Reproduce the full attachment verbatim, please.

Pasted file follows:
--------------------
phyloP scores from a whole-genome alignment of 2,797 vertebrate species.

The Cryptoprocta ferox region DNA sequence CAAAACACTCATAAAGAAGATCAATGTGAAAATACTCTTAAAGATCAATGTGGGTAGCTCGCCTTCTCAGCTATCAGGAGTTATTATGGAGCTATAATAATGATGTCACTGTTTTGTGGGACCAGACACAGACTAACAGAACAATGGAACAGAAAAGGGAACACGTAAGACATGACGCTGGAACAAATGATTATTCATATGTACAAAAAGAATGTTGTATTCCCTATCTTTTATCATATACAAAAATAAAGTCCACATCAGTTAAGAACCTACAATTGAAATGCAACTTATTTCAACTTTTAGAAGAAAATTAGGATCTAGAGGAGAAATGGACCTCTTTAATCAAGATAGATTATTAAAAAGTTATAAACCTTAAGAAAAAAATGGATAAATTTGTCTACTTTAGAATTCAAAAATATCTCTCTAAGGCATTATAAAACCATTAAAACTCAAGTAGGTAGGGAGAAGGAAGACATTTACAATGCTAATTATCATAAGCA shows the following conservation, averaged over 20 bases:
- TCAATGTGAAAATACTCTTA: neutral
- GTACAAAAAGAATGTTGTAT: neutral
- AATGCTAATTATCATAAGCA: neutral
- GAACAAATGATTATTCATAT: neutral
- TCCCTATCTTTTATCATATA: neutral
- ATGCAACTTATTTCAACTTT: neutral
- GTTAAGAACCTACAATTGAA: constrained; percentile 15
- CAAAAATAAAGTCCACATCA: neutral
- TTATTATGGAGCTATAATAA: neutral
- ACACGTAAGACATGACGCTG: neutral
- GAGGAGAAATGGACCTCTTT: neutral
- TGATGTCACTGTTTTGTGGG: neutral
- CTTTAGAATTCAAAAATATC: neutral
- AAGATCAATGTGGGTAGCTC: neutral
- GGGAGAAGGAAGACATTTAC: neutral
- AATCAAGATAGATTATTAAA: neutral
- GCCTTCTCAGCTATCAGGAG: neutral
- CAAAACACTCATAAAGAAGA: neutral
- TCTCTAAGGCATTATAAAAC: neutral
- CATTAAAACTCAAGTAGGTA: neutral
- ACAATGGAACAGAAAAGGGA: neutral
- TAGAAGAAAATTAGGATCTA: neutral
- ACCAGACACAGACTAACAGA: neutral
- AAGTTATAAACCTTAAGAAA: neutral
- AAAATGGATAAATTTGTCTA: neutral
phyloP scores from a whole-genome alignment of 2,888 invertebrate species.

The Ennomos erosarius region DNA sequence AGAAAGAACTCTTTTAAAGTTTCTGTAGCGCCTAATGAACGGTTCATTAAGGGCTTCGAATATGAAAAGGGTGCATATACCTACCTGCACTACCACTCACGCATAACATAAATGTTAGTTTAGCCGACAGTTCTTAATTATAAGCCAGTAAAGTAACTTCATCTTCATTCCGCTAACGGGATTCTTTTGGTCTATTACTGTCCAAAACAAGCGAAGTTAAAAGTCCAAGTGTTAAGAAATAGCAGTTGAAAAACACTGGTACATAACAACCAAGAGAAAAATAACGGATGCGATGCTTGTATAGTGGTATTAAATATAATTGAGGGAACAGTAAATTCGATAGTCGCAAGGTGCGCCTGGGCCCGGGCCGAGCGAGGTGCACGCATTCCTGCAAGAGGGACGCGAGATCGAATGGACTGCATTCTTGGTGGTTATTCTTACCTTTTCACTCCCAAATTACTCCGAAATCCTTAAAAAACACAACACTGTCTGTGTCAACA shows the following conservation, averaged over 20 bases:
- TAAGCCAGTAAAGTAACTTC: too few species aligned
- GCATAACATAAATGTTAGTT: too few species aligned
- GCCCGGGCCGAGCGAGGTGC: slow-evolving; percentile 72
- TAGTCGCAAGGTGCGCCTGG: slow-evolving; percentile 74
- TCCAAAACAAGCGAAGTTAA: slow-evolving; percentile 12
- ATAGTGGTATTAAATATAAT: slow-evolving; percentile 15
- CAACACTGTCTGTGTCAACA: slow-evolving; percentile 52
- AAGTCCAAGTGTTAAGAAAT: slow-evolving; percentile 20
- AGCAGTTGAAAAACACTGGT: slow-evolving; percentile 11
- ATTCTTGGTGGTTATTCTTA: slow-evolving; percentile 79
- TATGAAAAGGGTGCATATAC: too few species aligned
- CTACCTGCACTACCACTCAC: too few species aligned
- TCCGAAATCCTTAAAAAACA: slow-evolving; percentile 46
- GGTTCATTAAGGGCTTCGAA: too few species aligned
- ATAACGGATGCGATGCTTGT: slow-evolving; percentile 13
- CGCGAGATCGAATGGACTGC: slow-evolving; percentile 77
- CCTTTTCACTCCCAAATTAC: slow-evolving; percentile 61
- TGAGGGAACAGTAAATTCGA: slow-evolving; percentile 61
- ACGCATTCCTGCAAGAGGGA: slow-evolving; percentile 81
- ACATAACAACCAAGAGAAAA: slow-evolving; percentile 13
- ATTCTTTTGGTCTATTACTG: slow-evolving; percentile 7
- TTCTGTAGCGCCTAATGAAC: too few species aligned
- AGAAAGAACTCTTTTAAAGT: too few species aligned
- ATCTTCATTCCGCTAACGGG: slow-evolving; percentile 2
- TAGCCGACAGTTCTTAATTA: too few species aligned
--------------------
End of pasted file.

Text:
phyloP scores from a whole-genome alignment of 2,797 vertebrate species.

The Cryptoprocta ferox region DNA sequence CAAAACACTCATAAAGAAGATCAATGTGAAAATACTCTTAAAGATCAATGTGGGTAGCTCGCCTTCTCAGCTATCAGGAGTTATTATGGAGCTATAATAATGATGTCACTGTTTTGTGGGACCAGACACAGACTAACAGAACAATGGAACAGAAAAGGGAACACGTAAGACATGACGCTGGAACAAATGATTATTCATATGTACAAAAAGAATGTTGTATTCCCTATCTTTTATCATATACAAAAATAAAGTCCACATCAGTTAAGAACCTACAATTGAAATGCAACTTATTTCAACTTTTAGAAGAAAATTAGGATCTAGAGGAGAAATGGACCTCTTTAATCAAGATAGATTATTAAAAAGTTATAAACCTTAAGAAAAAAATGGATAAATTTGTCTACTTTAGAATTCAAAAATATCTCTCTAAGGCATTATAAAACCATTAAAACTCAAGTAGGTAGGGAGAAGGAAGACATTTACAATGCTAATTATCATAAGCA shows the following conservation, averaged over 20 bases:
- TCAATGTGAAAATACTCTTA: neutral
- GTACAAAAAGAATGTTGTAT: neutral
- AATGCTAATTATCATAAGCA: neutral
- GAACAAATGATTATTCATAT: neutral
- TCCCTATCTTTTATCATATA: neutral
- ATGCAACTTATTTCAACTTT: neutral
- GTTAAGAACCTACAATTGAA: constrained; percentile 15
- CAAAAATAAAGTCCACATCA: neutral
- TTATTATGGAGCTATAATAA: neutral
- ACACGTAAGACATGACGCTG: neutral
- GAGGAGAAATGGACCTCTTT: neutral
- TGATGTCACTGTTTTGTGGG: neutral
- CTTTAGAATTCAAAAATATC: neutral
- AAGATCAATGTGGGTAGCTC: neutral
- GGGAGAAGGAAGACATTTAC: neutral
- AATCAAGATAGATTATTAAA: neutral
- GCCTTCTCAGCTATCAGGAG: neutral
- CAAAACACTCATAAAGAAGA: neutral
- TCTCTAAGGCATTATAAAAC: neutral
- CATTAAAACTCAAGTAGGTA: neutral
- ACAATGGAACAGAAAAGGGA: neutral
- TAGAAGAAAATTAGGATCTA: neutral
- ACCAGACACAGACTAACAGA: neutral
- AAGTTATAAACCTTAAGAAA: neutral
- AAAATGGATAAATTTGTCTA: neutral
phyloP scores from a whole-genome alignment of 2,888 invertebrate species.

The Ennomos erosarius region DNA sequence AGAAAGAACTCTTTTAAAGTTTCTGTAGCGCCTAATGAACGGTTCATTAAGGGCTTCGAATATGAAAAGGGTGCATATACCTACCTGCACTACCACTCACGCATAACATAAATGTTAGTTTAGCCGACAGTTCTTAATTATAAGCCAGTAAAGTAACTTCATCTTCATTCCGCTAACGGGATTCTTTTGGTCTATTACTGTCCAAAACAAGCGAAGTTAAAAGTCCAAGTGTTAAGAAATAGCAGTTGAAAAACACTGGTACATAACAACCAAGAGAAAAATAACGGATGCGATGCTTGTATAGTGGTATTAAATATAATTGAGGGAACAGTAAATTCGATAGTCGCAAGGTGCGCCTGGGCCCGGGCCGAGCGAGGTGCACGCATTCCTGCAAGAGGGACGCGAGATCGAATGGACTGCATTCTTGGTGGTTATTCTTACCTTTTCACTCCCAAATTACTCCGAAATCCTTAAAAAACACAACACTGTCTGTGTCAACA shows the following conservation, averaged over 20 bases:
- TAAGCCAGTAAAGTAACTTC: too few species aligned
- GCATAACATAAATGTTAGTT: too few species aligned
- GCCCGGGCCGAGCGAGGTGC: slow-evolving; percentile 72
- TAGTCGCAAGGTGCGCCTGG: slow-evolving; percentile 74
- TCCAAAACAAGCGAAGTTAA: slow-evolving; percentile 12
- ATAGTGGTATTAAATATAAT: slow-evolving; percentile 15
- CAACACTGTCTGTGTCAACA: slow-evolving; percentile 52
- AAGTCCAAGTGTTAAGAAAT: slow-evolving; percentile 20
- AGCAGTTGAAAAACACTGGT: slow-evolving; percentile 11
- ATTCTTGGTGGTTATTCTTA: slow-evolving; percentile 79
- TATGAAAAGGGTGCATATAC: too few species aligned
- CTACCTGCACTACCACTCAC: too few species aligned
- TCCGAAATCCTTAAAAAACA: slow-evolving; percentile 46
- GGTTCATTAAGGGCTTCGAA: too few species aligned
- ATAACGGATGCGATGCTTGT: slow-evolving; percentile 13
- CGCGAGATCGAATGGACTGC: slow-evolving; percentile 77
- CCTTTTCACTCCCAAATTAC: slow-evolving; percentile 61
- TGAGGGAACAGTAAATTCGA: slow-evolving; percentile 61
- ACGCATTCCTGCAAGAGGGA: slow-evolving; percentile 81
- ACATAACAACCAAGAGAAAA: slow-evolving; percentile 13
- ATTCTTTTGGTCTATTACTG: slow-evolving; percentile 7
- TTCTGTAGCGCCTAATGAAC: too few species aligned
- AGAAAGAACTCTTTTAAAGT: too few species aligned
- ATCTTCATTCCGCTAACGGG: slow-evolving; percentile 2
- TAGCCGACAGTTCTTAATTA: too few species aligned